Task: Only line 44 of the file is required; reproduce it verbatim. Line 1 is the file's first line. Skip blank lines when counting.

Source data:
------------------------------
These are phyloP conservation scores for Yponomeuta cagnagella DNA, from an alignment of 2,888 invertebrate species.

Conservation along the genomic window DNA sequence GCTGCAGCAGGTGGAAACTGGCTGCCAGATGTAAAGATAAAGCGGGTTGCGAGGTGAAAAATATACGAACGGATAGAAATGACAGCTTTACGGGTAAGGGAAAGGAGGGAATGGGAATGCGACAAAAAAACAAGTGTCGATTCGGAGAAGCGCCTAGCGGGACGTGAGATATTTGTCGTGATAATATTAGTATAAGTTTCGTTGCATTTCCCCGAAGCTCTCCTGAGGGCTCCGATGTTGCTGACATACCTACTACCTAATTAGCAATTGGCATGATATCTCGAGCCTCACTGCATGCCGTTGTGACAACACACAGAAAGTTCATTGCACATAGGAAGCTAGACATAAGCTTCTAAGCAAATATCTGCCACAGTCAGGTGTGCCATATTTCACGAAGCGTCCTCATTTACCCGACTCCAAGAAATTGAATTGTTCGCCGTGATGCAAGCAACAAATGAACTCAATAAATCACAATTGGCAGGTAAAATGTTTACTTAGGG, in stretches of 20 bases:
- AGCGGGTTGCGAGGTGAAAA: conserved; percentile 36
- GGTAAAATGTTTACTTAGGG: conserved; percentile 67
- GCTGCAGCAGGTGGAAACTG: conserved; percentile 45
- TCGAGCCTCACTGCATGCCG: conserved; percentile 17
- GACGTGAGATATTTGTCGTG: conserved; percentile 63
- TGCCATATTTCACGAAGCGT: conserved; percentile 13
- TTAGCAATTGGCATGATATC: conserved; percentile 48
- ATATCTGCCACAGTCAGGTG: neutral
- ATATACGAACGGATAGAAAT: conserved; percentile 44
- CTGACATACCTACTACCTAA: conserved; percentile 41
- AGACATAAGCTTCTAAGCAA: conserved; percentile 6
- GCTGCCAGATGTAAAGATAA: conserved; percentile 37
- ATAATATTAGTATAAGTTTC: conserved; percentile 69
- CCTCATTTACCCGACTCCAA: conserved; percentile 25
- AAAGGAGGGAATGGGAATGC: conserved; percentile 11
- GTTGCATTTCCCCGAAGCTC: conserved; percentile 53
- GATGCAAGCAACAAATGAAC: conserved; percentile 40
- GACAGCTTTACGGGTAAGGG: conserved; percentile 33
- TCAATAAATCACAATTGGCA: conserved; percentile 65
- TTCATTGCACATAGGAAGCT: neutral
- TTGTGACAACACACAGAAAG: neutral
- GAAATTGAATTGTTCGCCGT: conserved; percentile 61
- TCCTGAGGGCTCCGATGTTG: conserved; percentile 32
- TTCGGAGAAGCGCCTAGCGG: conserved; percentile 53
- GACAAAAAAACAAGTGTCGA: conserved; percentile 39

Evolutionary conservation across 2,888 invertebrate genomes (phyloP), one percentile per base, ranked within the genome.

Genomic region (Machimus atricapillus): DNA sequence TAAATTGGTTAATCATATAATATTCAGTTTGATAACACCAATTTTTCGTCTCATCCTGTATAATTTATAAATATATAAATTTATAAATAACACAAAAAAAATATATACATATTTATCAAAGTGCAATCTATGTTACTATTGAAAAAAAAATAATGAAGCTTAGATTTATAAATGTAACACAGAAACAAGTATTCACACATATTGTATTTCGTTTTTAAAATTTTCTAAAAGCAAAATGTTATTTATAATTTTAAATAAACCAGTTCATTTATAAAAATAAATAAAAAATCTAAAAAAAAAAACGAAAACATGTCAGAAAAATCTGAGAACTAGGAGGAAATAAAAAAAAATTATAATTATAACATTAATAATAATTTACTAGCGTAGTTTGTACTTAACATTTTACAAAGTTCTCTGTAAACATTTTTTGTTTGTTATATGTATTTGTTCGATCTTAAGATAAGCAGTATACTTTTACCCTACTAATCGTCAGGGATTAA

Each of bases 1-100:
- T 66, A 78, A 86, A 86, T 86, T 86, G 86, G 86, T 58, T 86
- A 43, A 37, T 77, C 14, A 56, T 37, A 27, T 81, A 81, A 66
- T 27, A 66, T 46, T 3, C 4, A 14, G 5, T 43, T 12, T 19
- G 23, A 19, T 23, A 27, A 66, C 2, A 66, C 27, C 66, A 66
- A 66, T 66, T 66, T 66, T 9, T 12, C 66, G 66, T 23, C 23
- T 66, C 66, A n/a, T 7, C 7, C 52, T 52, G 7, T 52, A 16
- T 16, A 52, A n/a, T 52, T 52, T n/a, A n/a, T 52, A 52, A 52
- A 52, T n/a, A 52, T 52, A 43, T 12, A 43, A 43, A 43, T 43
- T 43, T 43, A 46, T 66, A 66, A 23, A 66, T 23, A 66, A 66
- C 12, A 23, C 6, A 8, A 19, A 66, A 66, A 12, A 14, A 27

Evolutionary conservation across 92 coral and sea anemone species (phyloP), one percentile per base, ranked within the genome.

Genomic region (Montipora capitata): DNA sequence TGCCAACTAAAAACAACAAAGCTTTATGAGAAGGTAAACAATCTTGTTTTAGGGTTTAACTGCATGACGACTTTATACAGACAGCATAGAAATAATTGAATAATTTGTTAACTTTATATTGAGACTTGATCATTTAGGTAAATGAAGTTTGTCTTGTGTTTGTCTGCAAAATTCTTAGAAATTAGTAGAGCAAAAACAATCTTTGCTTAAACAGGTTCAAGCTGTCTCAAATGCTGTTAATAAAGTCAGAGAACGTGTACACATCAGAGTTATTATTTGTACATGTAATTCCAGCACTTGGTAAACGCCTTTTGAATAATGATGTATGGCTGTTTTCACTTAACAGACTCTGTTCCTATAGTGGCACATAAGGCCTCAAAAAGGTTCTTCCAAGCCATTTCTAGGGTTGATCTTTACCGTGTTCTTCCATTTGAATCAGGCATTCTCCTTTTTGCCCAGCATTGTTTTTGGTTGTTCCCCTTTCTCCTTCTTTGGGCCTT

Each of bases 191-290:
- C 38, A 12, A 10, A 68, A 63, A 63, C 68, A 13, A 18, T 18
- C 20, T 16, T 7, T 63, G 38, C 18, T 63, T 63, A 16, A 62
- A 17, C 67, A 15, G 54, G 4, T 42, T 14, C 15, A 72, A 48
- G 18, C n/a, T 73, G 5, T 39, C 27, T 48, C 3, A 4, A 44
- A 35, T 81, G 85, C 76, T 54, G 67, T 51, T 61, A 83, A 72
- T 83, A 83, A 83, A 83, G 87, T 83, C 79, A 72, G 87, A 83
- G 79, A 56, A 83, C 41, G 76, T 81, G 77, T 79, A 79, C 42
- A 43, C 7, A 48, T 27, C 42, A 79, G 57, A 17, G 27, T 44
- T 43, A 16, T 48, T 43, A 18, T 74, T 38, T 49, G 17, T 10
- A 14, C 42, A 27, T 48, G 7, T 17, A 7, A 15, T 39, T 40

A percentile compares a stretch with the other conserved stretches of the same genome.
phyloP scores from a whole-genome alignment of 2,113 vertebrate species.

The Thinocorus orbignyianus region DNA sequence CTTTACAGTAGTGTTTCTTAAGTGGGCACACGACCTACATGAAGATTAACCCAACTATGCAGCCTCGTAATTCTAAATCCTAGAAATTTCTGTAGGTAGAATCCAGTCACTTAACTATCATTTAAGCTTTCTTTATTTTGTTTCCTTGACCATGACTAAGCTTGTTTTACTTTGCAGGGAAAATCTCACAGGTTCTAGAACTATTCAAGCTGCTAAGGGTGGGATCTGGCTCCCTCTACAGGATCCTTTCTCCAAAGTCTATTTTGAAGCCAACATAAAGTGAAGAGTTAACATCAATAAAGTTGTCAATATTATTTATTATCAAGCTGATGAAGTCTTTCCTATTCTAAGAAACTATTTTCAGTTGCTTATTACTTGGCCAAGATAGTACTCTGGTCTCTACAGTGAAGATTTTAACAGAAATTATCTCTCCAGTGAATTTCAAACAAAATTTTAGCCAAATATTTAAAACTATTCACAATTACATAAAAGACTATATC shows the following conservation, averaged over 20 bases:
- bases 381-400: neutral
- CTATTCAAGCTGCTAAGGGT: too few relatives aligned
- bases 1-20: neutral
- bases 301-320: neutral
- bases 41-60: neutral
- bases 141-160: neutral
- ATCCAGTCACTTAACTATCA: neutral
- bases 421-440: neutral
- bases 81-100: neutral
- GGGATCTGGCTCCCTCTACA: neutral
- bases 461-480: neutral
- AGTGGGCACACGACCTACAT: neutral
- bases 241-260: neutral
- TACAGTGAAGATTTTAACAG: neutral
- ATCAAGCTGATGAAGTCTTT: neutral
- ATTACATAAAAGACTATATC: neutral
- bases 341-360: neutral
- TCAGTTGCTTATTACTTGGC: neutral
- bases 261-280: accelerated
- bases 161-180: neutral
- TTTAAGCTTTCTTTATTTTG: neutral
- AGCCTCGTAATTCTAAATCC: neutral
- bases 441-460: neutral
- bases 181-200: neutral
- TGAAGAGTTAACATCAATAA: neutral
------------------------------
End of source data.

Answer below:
- C 38, A 12, A 10, A 68, A 63, A 63, C 68, A 13, A 18, T 18